Image Credit : Reptiligne
Cyclodomorphus gerrardii has a slender body with a long, slender and slightly prehensile tail about the same length as the body. The limbs are well developed with long digits and sharp claws. The neck is well pronounced and the head is relatively large, wider in males than in females. In adults the tongue is pink.
Cyclodomorphus gerrardii has a slate-grey to fawn dorsal ground colour with dark grey to brown or black cross bands. These bands are more pronounced in males and less so in females.
- Scientific name : Cyclodomorphus gerrardii
- Distribution : Australia (New South Wales, Queensland)
- Average Size : 0.4 m (1.3 ft)
- Life Span : 15 years or more
- Difficulty : Intermediate
Although a single adult pink tongue skink can be successfully maintained in an enclosure the size of a standard ten-gallon glass aquarium, I would recommend somewhat larger living quarters. I have found that clear plastic storage containers (0.5 long X 0.35 wide X 0.4 high meters (1.6 x 1.15 x 1.3 feet)) work well for 1-2 adult pink tongue skinks (0.45 meters (1.5 feet) size adults). Hiding places are especially important when housing more than one adult, as they may occasionally act aggressively towards each other—larger enclosures will allow the addition of multiple hiding places. Vertical cage space is also important as these lizards like to occasionally climb and bask on vertically placed branches and cork bark. Enclosures are outfitted with hardware cloth or wire lids that allow for both good air flow and light penetration, while preventing escape.
I place small pieces of cork bark on the cage substrate which is utilized as a hiding place for the skinks. Pink tongue skinks also like to hide below the surface in the substrate. Hiding places are especially important when maintain multiple adults together.
Pink tongue skinks like to burrow and a number of substrates are suitable for the floor of their enclosures. I use several inches of non-toxic shredded wood mulch, but other acceptable choices include soil, peat/sphagnum moss, or bark chips. Because wild pink tongue skinks are found in wet sclerophyll forests, rain forests and moist woodlands in their native Australia, the substrates in an enclosure should be kept slightly moistened which is especially important for proper ecdysis to occur.
Lighting – Heating
I suggest using ultraviolet lighting when keeping pink tongue skinks. While there is no empirical evidence to my knowledge that pink tongue skinks need ultraviolet lighting for proper health and calcium metabolism, I tend to side with caution and provide fluorescent fixtures suspended within a few inches of the top of the enclosure. Incandescent spot lights are also provided for heat and are carefully placed directly above an appropriate basking spot. It is always wise to use a fast reading digital thermometer or temperature gun to carefully check the basking temperature which should be maintained around 34-36 °C (94-97 °F). Ambient temperatures during the day in my collection vary, but are generally maintained around 25-29 °C (78-85 °F).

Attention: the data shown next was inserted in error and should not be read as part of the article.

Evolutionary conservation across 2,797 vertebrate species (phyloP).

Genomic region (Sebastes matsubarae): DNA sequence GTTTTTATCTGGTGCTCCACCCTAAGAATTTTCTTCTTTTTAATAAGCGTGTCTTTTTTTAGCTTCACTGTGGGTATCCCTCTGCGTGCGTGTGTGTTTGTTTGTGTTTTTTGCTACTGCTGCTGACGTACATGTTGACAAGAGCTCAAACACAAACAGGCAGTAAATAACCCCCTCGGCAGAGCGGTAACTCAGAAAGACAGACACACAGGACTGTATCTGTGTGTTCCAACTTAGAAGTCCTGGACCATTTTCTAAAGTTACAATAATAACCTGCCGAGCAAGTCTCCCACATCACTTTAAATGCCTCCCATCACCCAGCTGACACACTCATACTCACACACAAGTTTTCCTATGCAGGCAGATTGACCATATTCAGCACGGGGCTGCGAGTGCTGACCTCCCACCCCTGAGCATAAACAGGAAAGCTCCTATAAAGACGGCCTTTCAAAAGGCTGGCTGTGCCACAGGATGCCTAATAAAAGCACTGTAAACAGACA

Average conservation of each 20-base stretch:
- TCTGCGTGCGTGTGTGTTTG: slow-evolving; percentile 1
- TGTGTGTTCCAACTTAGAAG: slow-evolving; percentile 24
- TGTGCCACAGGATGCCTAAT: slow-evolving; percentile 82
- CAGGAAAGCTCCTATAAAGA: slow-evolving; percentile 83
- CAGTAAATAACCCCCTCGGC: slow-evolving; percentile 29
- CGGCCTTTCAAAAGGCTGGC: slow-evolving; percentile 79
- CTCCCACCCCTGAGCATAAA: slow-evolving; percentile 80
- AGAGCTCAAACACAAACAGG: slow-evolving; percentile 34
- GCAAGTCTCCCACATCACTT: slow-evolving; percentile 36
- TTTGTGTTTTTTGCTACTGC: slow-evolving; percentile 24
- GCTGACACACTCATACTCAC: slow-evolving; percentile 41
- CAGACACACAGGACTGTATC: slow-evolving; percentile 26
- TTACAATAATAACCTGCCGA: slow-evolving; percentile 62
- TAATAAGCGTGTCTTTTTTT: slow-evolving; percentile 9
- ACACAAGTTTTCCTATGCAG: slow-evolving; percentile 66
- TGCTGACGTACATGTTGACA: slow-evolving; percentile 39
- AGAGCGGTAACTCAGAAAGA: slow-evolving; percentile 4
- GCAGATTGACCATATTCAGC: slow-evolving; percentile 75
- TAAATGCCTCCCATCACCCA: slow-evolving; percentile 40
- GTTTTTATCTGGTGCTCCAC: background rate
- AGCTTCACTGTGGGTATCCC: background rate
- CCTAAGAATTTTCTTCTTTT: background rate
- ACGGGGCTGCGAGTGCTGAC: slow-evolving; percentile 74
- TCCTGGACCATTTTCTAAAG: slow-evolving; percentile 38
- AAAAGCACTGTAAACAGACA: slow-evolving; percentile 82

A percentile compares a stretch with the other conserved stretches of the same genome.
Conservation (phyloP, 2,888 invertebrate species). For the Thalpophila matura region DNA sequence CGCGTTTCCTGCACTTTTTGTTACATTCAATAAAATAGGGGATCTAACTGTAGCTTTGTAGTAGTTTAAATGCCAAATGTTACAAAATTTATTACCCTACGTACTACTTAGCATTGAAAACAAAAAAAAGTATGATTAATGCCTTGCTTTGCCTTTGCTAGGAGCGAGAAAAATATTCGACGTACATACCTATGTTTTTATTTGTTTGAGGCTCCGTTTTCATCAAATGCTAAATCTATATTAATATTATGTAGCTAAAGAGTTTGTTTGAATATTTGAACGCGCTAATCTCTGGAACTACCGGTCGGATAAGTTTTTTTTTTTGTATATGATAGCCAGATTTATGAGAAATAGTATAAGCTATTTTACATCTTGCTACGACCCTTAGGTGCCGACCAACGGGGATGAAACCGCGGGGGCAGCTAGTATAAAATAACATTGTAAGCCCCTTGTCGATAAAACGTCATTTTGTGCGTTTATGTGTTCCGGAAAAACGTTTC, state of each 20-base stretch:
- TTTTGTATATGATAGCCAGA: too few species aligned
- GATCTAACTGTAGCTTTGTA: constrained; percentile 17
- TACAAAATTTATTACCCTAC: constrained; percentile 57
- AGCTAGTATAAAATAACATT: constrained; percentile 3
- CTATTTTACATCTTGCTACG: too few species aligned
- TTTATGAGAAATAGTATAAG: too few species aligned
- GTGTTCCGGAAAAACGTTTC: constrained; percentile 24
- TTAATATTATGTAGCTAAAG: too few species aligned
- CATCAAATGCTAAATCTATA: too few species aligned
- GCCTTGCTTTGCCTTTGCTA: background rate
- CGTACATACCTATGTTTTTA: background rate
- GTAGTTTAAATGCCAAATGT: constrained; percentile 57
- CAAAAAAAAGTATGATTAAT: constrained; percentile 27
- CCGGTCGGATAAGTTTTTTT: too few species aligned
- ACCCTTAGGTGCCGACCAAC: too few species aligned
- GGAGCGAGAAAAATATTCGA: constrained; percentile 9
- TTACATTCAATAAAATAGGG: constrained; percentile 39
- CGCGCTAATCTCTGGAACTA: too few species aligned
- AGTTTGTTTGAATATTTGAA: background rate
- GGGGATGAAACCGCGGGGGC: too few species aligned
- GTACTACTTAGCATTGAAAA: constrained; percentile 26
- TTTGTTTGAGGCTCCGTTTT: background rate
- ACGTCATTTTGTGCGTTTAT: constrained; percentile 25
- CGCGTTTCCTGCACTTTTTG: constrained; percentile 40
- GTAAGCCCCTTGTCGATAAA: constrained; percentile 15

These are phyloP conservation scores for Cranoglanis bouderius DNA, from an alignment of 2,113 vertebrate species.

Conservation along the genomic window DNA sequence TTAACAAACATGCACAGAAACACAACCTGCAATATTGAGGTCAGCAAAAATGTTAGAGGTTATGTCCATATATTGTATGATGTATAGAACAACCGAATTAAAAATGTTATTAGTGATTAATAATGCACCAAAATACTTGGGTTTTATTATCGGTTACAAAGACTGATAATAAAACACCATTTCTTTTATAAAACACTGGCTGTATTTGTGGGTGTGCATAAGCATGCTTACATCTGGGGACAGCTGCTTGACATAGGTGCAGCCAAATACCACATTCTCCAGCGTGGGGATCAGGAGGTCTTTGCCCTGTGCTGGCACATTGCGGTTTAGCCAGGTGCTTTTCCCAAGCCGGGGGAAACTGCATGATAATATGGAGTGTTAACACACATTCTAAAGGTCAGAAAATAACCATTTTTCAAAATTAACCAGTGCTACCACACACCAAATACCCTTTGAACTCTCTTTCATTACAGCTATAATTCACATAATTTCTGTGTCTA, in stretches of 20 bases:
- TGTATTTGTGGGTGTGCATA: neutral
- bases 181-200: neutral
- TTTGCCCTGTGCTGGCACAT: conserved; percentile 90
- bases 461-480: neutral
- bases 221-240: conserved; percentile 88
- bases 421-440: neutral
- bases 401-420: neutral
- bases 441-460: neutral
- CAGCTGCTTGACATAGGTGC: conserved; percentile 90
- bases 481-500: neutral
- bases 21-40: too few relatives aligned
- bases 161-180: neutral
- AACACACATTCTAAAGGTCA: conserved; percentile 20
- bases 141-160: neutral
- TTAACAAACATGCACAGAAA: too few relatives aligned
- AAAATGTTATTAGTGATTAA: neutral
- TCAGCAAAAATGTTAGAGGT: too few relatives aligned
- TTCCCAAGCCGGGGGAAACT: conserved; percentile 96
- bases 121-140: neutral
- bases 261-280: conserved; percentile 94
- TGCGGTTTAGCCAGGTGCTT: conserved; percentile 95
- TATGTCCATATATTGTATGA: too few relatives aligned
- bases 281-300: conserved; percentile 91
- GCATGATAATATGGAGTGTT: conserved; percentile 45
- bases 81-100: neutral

Clean water is a requisite when maintaining pink tongues. I use shallow (1” deep) bowls that allow the lizards to drink as needed. I tend to slightly overfill the bowl, letting the water flow into the substrate- a great aid when the skinks are shedding.
I keep my pink tongued skinks at the humidity level of 50-70%.
Pink tongue skinks eat a variety of snails, slugs, and other invertebrates in the wild. They possess large, flattened teeth in the rear of their mouths which are believed to be used to crush snail shells. In captivity, these lizards readily eat snails, slugs, earthworms, wax worms, meal worms, pink mice, bananas and other fruit, cat food, dog food, chicken, and beef. I use a prepared diet known as Mazuri omnivore diet, a pelletized food specifically formulated for omnivores in zoological institutions. It is available in a dried biscuit-like form which is easily softened in water. I tend to add a small amount of canned dog food to the softened omnivore diet at a ratio of 3:1 as well as a light dusting of calcium with D3. While the omnivore mixture is an easily prepared food, it is essential to feed these lizards as wide of a variety of acceptable foods as possible to ensure health.
Unlike some blue tongue skinks and prehensile tailed skinks (Corucia zebrata), which bite quite readily as well as hard, adult pink tongue skinks are not only slow moving, but one of the most docile and easy-to-handle skinks. Juveniles tend to be rather skittish in nature and usually defecate when handled, so handling should be maintained to a minimum until they become accustomed to your presence. Adults quickly lose their timid behavior and are easily picked up.
Cage substrates should be periodically changed as needed, at which time one should thoroughly scrub the enclosure and disinfect with an appropriate diluted disinfectant. Be sure to thoroughly rinse the enclosure after cleaning and disinfecting. Water bowls, bark, and branches should also be cleaned as needed.
Pink tongue skinks periodically shed their outer layer. It is essential to provide a slightly moistened substrate in order to ensure proper ecdysis.
Potential Health Problems
Pink tongue skinks present few problems when properly maintained.
The information contained in this care sheet reflect the opinions and methods of the mentioned breeder, based on their expertise and long-established experience.